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Thursday, July 23, 2020

July 23, 2020
A website created by a DNA company to find the heirs of deceased financier Jeffrey Epstein has heard from as many as 130 people claiming to be the convicted pedophile's children

More than 100 people claim they could be the offspring of the deceased financier Jeffrey Epstein, who is thought to have had a personal fortune of around £470m.

A DNA company, which set up a website called, said as many as 130 people had come forward – including a number of Britons – since the site’s launch.

Hundreds more had been in touch with tips regarding Epstein’s possible fathering of children, The Sun reported.

Epstein, who died in a jail cell last year, was never known to have had children, but anyone able to prove the convicted sex offender is their father would be in line to claim some of his fortune, which includes a New York City mansion and a 75-acre luxury estate.

“Jeffrey Epstein was sexually promiscuous for so long that there is a reasonable chance he may have fathered a child,” the founder of DNA firm Morse Genealogical Services, Harvey Morse, said.

“He could even be a grandfather.”

If the company established a convincing lead, they would petition a US court for a DNA test to confirm the genetic link, Mr Morse added.

“About a quarter of the calls have required investigation but so far we have not felt confident to take any further.”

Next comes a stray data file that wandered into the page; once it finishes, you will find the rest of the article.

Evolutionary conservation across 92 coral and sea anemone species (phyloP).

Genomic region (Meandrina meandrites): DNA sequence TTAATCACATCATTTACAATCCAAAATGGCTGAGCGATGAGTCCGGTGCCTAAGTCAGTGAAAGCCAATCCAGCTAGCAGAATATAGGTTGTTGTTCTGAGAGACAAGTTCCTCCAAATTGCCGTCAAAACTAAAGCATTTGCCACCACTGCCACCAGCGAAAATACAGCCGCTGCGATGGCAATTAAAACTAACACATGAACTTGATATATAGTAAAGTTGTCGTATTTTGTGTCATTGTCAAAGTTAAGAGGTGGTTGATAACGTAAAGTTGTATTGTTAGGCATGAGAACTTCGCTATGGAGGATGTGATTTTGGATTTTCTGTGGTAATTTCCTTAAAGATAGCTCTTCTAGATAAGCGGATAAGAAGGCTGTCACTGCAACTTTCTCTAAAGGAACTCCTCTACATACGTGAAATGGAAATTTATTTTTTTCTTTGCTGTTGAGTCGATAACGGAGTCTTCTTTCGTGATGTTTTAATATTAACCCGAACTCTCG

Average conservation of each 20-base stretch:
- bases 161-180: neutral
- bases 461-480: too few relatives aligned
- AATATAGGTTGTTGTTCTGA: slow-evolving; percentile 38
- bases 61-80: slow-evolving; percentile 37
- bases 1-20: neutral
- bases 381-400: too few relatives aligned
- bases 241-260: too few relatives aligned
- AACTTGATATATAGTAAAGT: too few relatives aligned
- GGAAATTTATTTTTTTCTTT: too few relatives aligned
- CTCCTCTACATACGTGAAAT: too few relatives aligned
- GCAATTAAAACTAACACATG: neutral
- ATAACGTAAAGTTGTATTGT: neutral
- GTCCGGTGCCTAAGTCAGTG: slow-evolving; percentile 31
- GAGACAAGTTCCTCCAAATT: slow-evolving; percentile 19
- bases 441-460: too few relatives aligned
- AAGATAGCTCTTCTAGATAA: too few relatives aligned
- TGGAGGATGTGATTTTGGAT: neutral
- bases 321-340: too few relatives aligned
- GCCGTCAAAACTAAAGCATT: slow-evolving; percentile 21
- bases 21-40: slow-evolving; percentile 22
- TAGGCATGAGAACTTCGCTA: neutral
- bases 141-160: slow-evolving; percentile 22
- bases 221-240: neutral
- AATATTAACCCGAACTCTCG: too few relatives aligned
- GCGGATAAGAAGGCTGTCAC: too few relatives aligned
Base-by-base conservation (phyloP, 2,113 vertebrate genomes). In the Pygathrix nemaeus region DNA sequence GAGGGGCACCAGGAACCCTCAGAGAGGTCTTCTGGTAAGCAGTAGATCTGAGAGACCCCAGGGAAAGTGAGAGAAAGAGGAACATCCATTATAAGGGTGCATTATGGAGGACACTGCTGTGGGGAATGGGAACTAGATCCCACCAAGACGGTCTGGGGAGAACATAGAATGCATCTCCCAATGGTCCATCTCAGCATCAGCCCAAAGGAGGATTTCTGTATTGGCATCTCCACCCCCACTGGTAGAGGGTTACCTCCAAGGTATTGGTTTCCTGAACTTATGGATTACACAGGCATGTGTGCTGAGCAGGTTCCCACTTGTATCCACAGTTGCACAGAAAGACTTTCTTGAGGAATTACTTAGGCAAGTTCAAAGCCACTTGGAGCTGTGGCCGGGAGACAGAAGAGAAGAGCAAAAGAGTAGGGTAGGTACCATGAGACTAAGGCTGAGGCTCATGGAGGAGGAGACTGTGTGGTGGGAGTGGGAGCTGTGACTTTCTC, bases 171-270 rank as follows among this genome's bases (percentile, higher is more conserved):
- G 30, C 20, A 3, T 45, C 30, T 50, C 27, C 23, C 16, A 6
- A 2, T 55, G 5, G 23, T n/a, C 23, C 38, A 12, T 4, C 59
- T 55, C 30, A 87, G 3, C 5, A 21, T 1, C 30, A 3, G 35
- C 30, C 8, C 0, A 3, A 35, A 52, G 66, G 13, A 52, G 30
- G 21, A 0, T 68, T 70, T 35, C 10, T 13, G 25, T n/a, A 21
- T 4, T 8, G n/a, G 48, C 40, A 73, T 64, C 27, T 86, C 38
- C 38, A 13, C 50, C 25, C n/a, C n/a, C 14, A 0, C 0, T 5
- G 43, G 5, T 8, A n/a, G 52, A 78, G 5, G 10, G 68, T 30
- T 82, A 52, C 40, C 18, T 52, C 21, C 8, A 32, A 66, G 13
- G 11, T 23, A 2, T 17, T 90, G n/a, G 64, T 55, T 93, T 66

Though a medical examiner ruled Epstein died by suicide before be could be tried on fresh charges of sex trafficking, controversy continues to swirl around the incident in August.

Dr Michael Baden, the former chief medical examiner of New York City who was hired by the family to oversee the autopsy, has suggested Epstein may have been murdered.

“I think the evidence points towards homicide rather than suicide,” Mr Baden said during an interview with Fox News last year, noting that some bones in Epstein’s neck were broken in a way that would suggest pressures inconsistent with a hanging.

In March, a lawyer who met Epstein in the days before his death cast similar doubt on the episode.

“The reason I say I don’t believe it was suicide is for my interaction with him that day,” David Schoen said. “The purpose of asking me to come there that day and over the past previous couple of weeks was to ask me to take over his defence.”


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